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Bill would study revenue from legal marijuana

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By [email protected]/Vermont News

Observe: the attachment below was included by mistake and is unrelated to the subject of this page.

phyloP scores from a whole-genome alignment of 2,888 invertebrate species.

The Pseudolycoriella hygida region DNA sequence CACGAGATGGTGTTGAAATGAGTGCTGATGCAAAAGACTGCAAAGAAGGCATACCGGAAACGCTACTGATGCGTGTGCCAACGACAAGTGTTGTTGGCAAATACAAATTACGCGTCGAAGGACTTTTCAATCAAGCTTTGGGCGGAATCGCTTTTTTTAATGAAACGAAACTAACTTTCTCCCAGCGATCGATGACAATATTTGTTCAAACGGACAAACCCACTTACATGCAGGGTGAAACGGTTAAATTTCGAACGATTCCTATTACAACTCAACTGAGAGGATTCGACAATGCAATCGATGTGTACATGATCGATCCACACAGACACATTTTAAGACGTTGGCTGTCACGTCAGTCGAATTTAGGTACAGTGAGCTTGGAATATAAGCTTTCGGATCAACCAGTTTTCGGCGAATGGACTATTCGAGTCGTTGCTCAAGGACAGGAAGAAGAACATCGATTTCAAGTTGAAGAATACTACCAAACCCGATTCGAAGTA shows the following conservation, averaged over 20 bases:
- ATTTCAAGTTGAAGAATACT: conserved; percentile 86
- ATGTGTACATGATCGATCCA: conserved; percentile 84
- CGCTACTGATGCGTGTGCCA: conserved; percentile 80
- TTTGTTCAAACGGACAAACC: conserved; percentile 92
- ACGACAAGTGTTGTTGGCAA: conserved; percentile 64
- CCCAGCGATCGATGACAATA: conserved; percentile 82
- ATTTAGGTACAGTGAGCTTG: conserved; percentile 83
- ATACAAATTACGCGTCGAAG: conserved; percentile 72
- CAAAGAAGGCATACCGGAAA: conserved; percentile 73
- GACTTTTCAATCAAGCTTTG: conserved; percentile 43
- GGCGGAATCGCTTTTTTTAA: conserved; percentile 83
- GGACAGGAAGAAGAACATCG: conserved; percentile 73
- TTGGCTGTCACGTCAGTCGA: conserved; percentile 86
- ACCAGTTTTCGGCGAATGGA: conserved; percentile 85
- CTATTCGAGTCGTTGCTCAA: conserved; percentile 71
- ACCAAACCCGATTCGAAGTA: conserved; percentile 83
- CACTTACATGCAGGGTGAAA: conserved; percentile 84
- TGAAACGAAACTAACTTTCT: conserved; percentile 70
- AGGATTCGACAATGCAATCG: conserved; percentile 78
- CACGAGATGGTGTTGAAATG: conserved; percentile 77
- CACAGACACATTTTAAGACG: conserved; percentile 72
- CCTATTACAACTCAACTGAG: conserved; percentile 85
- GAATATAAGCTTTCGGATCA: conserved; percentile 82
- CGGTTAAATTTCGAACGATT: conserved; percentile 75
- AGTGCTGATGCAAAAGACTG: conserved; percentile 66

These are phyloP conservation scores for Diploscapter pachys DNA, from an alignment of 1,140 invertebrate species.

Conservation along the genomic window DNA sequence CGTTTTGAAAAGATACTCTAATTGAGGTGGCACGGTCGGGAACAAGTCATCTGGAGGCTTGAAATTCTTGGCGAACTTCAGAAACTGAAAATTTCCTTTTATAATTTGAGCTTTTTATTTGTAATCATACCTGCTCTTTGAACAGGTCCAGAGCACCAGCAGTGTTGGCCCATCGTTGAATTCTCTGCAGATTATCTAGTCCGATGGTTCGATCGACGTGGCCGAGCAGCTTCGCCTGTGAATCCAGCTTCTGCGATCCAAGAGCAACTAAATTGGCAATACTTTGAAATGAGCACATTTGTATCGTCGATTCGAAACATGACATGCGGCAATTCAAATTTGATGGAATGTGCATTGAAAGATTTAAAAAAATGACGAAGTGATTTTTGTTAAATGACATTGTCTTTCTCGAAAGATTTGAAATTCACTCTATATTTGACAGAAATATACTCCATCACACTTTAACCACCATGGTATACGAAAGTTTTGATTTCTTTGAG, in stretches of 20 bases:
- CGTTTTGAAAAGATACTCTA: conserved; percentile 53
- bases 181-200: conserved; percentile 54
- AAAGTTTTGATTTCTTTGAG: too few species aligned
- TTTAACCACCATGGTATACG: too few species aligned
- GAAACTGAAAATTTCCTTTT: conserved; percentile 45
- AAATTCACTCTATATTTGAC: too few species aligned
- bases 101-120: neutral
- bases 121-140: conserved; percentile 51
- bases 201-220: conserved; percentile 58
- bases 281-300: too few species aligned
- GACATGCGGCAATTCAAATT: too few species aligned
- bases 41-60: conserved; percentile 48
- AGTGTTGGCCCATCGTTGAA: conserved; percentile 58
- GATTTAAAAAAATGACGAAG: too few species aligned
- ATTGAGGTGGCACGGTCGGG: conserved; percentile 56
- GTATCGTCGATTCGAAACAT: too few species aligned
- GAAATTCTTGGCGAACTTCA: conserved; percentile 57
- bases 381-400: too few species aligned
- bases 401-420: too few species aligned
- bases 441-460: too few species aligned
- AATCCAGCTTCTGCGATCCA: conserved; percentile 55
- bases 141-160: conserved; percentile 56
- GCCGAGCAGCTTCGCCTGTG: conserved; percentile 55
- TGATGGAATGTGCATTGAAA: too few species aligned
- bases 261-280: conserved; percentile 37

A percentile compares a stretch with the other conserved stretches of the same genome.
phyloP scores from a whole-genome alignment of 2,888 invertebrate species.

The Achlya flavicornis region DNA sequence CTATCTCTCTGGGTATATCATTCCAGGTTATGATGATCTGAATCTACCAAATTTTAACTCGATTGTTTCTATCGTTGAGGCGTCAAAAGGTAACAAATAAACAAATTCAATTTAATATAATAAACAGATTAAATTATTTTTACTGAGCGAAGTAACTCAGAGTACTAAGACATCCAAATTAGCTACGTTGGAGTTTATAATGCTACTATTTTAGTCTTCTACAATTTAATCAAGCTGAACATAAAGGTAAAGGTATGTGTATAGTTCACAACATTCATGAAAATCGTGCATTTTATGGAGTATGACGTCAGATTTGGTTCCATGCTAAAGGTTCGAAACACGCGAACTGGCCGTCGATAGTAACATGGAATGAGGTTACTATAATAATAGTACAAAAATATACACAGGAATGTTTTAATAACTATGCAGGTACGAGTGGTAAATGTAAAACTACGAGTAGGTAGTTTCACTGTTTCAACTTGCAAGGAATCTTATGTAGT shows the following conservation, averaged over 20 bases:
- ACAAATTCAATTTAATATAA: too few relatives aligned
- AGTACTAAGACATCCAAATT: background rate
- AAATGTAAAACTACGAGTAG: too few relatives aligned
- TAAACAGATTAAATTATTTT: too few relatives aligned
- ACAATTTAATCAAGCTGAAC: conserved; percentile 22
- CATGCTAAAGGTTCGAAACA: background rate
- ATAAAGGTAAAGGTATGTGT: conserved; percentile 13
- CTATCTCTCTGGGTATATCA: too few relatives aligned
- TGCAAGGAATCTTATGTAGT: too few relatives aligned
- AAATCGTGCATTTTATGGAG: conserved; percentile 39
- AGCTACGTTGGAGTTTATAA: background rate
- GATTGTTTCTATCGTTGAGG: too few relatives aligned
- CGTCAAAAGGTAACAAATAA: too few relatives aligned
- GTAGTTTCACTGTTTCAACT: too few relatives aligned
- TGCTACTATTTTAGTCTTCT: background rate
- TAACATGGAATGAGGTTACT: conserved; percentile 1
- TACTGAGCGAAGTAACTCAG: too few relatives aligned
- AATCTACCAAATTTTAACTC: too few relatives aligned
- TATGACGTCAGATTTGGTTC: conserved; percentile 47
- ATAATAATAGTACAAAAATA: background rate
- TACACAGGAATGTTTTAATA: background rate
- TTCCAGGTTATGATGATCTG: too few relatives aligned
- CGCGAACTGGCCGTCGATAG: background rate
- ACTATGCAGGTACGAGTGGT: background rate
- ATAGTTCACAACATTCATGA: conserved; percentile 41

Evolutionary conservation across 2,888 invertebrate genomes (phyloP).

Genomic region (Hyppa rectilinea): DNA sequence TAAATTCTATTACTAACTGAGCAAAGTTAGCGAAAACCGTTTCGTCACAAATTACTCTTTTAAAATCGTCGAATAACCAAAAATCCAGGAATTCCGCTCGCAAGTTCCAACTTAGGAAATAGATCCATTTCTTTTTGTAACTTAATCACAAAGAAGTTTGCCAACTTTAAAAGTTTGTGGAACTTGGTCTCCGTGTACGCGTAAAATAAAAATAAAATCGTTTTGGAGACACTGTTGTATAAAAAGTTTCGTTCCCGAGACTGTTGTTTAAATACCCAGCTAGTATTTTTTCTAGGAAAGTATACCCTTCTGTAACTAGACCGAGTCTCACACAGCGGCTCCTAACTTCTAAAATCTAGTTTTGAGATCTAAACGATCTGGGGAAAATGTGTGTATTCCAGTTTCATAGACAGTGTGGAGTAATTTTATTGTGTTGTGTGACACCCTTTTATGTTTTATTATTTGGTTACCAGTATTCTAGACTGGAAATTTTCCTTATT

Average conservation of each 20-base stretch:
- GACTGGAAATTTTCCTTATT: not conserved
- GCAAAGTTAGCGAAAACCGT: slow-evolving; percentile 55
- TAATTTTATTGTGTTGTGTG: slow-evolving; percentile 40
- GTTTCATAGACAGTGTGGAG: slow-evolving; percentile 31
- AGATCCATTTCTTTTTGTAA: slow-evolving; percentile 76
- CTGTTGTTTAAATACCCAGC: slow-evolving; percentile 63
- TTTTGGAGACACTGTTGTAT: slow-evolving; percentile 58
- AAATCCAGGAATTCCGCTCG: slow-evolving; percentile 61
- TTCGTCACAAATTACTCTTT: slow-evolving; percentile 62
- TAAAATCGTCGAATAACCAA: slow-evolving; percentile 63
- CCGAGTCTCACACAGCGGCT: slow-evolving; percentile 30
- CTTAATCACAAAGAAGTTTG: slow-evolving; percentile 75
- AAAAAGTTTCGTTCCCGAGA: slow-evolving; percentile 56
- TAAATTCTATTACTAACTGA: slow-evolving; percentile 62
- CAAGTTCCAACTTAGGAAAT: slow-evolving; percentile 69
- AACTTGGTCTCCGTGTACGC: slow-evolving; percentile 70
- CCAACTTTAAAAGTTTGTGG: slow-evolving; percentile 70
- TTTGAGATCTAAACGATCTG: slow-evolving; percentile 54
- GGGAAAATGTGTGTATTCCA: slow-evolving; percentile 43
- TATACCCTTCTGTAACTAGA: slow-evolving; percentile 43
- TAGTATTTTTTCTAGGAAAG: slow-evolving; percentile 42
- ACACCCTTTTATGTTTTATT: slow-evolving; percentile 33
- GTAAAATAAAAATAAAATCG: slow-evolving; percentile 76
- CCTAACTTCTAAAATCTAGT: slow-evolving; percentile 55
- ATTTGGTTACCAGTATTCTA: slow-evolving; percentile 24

MONTPELIER — The Vermont House advanced a marijuana dispensary bill Wednesday that includes a study on the revenue effects of legalizing the drug. The House version, passed on a voice vote, stripped the expansion to six dispensaries that was passed in the Senate. The House would keep the number at the current four. Rep. Thomas Burditt, R-West Rutland, who reported the bill on the House floor for the Human Services Committee, said the House version would remove a 1,000-person cap that exists at current medical marijuana dispensaries. However, the committee “thought it was too early to add more dispensaries at this time,” Burditt said. Additionally, the House version would remove the existing requirement that a patient have a six-month relationship with a doctor before receiving a medical marijuana card for those with terminal illnesses. Rep. Michael Mrowicki, D-Putney, a member of the Human Services Committee, said the House version includes a study of medical marijuana as treatment for post-traumatic stress disorder. The committee considered adding PTSD as an ailment that could be treated in Vermont with medical marijuana, but opted for the study instead. “We thought a fair next step would be … for the Department of Health to look at what’s out there for treatment of PTSD and if there’s research on marijuana,” he said. The House version also paves the way for the use of a strain of cannabis known as Charlotte’s Web. It is low in THC, or tetrahydrocannabinol, but has been found effective in treating seizures. Rep. Lynn Batchelor, R-Derby Line, said the Human Services Committee heard testimony from one Vermont mother who moved to Colorado so her daughter could have access to the strain. Most of Wednesday’s debate centered on an amendment introduced by the House Ways and Means Committee. Rep. Kesha Ram, D-Burlington, speaking on behalf of the committee, said the amendment requires the secretary of administration to study the revenue impact if the state legalized and taxed marijuana. Ram said the state can learn from Washington and Colorado, which have already legalized the drug and enacted taxes to raise revenue. A similar amendment sponsored by more than 50 House members was defeated earlier this year when Speaker Shap Smith ruled that it was not germane to a miscellaneous tax bill. The amendment fared better this time after it was challenged by Rep. Cynthia Browning, D-Arlington, who argued that it should not be added “at the last minute” without going through the regular committee process. Rep. Willem Jewett, D-Ripton, acting as speaker, ruled that it was germane to the dispensary bill. “The underlying bill addresses marijuana and the issue of marijuana,” he said. A motion by Browning to recommit the bill to the Human Services Committee was defeated on a 108-32 vote. The House then approved the amendment on a 87-52 vote. The Human Services Committee took no position on the tax study, Burditt said. But plenty of lawmakers had a strong opinion. Rep. Ronald Hubert, R-Milton, said he worried the state may be violating the federal government’s RICO law, the Racketeer Influenced and Corrupt Organizations Act, by raising revenue from a drug that remains illegal under federal law. “We don’t know whether we are going to be in violation of federal laws,” he said. While the legislation does not commit the state to legalizing marijuana, Rep. Doug Gage, R-Rutland, said by backing the amendment Vermont is “going down a very different avenue with this amendment.” And Rep. Kurt Wright, R-Burlington, said a formal study of the tax implications “sends a message to Vermonters” that the Legislature favors moving forward with legalizing marijuana. On the other hand, Rep. Chris Pearson, a Progressive, said lawmakers should learn as much as they can. “We should, in fact, embrace the idea that the Vermont Legislature looks at issues with as much information on the table as possible,” he said. The bill is expected to be up for final approval in the House today.

 

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